« VorigeDoorgaan »
But view them clofer, craft and fraud ap
Even liberty itself is barter'd here.
Heavens! how unlike their Belgic fires of old!
Rough, poor, content, ungovernably bold; War in each breaft, and freedom on each brow;
How much unlike the fons of Britain now!
ACERTAIN cardinal, by the multitude of his generous actions, gave occafion to the world to call him the Patron of the Poor. This ecclefiaftical prince had a conftant cuftom, once a week, to give public audience to all indigent people in the hall of his palace, and to relieve every one according to their various neceffities, or the motions of his own goodness. One day a poor widow, encouraged by the fame of his bounty, came into the hall of this cardinal with
her only daughter, a beautiful maid, about fifteen years of age.
When her turn came to be heard among a crowd of petitioners, the cardinal obferving the marks of an extraordinary modesty in her face and carriage, as alfo in her daughter, encouraged her to tell her wants freely. She blushing, and not without tears, thus addreffed herself to him': "My lord, I owe for the rent of my house five crowns, and fuch is my misfortune, that I have no way left to pay it, except that which would break my heart, (and my landlord threatens to force me to it) which is, to prostitue this my only daughC 3
ter, whom I have hitherto with great care educated in the principles of virtue. What I beg of your eminence is, that you would be pleased to interpofe your authority, and protect us from the violence of this cruel man, till by honeft industry we can procure the money for him." The cardinal, moved with admiration of the woman's virtue and modeft request, bid her be of good courage: then he immediately wrote a billet, and giving it into the woman's hand, "Go," said he, "to my fteward, and he fhall deliver thee five crowns to pay thy rent." The widow, overjoyed, and returning the cardinal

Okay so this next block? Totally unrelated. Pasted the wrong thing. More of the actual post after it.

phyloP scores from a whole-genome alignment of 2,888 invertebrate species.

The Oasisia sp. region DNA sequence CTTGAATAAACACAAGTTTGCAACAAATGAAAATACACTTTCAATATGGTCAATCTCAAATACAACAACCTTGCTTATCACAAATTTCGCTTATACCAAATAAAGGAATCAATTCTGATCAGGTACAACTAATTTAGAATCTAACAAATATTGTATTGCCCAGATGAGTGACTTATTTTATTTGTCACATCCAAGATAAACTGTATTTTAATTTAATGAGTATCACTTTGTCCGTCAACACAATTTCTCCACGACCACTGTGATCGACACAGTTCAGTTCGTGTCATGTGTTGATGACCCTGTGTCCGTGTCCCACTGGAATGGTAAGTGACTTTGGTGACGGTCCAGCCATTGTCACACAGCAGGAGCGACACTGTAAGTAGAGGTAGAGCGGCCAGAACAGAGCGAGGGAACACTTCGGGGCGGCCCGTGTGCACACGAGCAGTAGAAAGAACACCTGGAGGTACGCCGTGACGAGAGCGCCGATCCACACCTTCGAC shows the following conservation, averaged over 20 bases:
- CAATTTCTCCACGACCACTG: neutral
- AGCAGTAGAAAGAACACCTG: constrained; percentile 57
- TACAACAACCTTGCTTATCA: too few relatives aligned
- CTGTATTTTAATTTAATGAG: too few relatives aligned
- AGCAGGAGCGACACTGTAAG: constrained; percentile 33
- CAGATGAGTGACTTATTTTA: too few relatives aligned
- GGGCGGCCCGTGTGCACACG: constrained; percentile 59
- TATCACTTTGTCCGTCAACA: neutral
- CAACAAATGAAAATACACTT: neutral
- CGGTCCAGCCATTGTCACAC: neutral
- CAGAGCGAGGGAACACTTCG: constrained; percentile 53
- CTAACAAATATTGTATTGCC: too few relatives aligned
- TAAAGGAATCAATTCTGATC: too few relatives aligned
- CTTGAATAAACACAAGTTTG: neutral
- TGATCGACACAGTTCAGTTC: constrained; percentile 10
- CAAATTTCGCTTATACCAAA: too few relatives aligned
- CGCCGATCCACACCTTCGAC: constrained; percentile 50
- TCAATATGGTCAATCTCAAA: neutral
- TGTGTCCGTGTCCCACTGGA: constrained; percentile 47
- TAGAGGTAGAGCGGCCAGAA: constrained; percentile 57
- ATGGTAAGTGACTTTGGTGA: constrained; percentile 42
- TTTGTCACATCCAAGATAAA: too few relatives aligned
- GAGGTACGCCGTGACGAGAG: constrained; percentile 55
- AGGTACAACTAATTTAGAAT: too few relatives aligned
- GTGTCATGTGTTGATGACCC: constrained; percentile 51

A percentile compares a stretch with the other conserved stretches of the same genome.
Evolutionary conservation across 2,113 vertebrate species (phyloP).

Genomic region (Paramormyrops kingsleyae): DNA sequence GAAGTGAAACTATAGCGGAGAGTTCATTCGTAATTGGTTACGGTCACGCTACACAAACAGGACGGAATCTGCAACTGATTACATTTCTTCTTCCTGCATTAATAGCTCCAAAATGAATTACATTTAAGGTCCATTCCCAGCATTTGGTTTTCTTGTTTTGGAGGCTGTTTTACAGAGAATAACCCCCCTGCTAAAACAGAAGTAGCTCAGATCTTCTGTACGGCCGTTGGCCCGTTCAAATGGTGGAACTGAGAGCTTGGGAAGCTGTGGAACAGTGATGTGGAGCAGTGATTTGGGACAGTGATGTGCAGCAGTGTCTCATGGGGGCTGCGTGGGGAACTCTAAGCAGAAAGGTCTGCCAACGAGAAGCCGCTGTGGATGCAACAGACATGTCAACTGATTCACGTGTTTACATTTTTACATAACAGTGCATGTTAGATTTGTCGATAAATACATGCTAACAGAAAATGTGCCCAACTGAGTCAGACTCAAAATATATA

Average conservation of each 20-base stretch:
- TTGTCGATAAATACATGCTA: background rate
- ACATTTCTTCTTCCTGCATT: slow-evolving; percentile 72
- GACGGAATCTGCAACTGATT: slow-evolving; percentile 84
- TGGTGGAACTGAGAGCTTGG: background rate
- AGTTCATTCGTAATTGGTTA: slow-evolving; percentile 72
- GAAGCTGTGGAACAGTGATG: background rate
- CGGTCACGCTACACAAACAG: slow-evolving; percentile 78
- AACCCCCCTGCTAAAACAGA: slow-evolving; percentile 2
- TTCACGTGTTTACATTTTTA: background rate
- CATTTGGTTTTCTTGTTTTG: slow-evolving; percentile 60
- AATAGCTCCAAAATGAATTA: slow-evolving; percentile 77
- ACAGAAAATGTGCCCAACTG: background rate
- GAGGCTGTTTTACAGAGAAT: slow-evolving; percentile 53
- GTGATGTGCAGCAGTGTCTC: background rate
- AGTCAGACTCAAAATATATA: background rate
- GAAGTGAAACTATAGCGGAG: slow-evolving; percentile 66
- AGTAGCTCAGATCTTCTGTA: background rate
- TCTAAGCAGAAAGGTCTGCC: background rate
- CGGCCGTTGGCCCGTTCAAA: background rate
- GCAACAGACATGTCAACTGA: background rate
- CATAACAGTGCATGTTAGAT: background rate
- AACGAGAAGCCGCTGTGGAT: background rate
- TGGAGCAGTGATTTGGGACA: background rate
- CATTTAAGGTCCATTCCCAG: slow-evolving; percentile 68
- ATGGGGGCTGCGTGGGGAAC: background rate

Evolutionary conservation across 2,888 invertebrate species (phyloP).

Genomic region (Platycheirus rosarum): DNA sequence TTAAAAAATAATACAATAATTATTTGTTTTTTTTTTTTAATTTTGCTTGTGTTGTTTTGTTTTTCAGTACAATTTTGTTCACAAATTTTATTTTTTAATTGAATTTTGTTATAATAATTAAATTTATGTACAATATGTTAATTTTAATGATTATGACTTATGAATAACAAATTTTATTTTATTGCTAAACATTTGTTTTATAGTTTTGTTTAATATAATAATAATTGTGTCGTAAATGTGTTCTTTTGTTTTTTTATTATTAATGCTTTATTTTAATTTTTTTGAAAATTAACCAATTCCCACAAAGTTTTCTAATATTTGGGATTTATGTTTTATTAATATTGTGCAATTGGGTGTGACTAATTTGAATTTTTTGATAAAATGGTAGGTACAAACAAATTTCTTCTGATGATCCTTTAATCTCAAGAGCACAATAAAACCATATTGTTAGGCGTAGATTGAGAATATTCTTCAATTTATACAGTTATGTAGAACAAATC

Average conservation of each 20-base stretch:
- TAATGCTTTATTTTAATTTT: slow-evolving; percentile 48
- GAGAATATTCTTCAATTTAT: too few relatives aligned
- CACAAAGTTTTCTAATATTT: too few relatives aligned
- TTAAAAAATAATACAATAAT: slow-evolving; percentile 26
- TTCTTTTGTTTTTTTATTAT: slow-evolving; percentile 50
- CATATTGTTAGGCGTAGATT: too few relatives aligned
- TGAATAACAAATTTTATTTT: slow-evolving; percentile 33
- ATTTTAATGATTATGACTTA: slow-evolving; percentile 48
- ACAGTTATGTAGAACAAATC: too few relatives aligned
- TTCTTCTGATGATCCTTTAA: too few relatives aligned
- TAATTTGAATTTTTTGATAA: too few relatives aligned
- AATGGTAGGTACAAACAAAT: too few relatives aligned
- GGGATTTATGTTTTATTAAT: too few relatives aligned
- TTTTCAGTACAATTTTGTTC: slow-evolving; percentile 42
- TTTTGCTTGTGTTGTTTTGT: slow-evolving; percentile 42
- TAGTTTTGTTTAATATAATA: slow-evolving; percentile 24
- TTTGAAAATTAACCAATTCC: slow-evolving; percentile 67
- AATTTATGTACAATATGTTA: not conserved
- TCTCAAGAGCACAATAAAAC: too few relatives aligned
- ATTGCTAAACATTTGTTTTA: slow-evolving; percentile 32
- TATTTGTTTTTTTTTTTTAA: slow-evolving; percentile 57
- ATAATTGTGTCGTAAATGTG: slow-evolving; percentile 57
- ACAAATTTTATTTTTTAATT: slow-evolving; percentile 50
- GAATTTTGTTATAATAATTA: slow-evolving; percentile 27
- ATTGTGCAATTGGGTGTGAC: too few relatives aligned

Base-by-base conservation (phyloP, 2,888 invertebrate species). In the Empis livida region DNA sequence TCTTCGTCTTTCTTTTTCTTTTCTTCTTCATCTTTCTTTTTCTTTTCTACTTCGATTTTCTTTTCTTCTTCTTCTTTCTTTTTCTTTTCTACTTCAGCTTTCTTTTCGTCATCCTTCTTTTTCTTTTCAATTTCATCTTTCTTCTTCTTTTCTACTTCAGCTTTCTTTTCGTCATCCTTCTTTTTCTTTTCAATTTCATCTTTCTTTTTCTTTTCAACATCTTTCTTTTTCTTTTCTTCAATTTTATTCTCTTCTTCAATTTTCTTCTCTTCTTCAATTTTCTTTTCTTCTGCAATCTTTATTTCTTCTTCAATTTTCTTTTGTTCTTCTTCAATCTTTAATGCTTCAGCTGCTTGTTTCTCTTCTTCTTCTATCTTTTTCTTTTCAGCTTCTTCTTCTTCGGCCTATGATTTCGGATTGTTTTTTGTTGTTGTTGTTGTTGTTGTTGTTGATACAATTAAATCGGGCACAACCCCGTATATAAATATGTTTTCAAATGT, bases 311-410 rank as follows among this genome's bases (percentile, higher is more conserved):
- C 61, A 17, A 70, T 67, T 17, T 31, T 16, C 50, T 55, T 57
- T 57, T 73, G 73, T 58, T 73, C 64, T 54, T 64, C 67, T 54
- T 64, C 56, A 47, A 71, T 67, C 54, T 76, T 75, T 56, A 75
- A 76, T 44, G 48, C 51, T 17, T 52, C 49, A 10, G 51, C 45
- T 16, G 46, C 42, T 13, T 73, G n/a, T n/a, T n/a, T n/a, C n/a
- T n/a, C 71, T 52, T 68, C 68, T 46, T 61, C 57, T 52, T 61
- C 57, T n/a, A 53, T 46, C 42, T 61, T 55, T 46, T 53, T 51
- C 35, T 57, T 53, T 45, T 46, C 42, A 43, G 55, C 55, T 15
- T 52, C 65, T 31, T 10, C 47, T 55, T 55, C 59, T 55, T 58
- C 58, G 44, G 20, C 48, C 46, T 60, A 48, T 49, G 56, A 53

cardinal a thousand thanks, went directly to the steward, and gave him the note. When he had read it, he told out fifty crowns, She, astonished at the circum❤ ftance, and not knowing what the cardinal had wrote, refused to take above five crowns, faying, fhe mentioned no more to his eminence, and fhe was fure it was fome mistake. On the other hand, the fteward infifted on his master's order, not daring to call it in question. But all the arguments he could use were infufficient to prevail on her to take any more than five crowns. Wherefore, to end the controverfy, he offered to go back with